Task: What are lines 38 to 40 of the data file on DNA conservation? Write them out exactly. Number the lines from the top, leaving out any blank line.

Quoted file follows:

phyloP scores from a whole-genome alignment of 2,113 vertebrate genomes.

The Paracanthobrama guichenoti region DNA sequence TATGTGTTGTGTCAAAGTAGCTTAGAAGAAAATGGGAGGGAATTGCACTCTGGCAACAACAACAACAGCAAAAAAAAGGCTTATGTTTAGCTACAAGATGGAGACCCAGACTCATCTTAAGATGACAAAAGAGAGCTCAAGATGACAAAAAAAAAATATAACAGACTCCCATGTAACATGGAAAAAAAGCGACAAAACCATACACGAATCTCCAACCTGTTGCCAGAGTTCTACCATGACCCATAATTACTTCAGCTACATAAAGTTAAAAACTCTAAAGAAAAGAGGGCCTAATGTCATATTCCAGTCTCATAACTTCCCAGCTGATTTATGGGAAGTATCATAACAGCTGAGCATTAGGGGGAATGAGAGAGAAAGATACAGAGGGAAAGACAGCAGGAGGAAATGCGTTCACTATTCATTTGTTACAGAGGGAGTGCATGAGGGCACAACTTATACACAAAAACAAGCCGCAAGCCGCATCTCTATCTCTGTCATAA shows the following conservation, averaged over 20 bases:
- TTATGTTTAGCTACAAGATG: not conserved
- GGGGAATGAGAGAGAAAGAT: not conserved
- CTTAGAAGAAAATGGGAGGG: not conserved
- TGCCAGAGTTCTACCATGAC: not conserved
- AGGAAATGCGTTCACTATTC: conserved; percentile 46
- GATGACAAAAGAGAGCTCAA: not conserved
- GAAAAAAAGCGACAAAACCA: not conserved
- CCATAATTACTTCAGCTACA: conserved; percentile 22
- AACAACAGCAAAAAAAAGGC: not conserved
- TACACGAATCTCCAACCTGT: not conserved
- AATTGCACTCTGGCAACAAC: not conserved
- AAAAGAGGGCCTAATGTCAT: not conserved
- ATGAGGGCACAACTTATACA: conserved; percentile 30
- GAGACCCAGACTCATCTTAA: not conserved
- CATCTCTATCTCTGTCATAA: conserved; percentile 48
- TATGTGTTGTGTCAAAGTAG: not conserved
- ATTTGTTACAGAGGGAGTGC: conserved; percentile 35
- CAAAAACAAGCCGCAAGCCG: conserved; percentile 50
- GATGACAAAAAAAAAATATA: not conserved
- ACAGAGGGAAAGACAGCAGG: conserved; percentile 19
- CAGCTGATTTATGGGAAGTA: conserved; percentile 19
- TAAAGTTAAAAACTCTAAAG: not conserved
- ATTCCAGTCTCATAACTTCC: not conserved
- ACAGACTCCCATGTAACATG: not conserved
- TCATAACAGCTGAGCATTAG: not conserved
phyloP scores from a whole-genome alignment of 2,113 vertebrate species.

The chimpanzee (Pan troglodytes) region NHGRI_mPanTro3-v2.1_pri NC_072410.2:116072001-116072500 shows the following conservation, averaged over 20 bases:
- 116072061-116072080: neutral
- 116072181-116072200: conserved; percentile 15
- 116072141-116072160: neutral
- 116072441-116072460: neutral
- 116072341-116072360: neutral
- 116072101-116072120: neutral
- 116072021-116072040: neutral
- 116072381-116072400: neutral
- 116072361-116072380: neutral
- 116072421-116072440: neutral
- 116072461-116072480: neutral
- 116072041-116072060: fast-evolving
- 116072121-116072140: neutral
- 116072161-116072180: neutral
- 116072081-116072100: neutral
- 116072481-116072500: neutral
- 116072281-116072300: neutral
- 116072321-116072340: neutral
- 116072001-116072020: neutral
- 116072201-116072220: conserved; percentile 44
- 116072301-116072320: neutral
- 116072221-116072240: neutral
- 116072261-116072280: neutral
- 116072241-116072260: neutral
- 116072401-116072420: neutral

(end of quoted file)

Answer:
- 116072361-116072380: neutral
- 116072421-116072440: neutral
- 116072461-116072480: neutral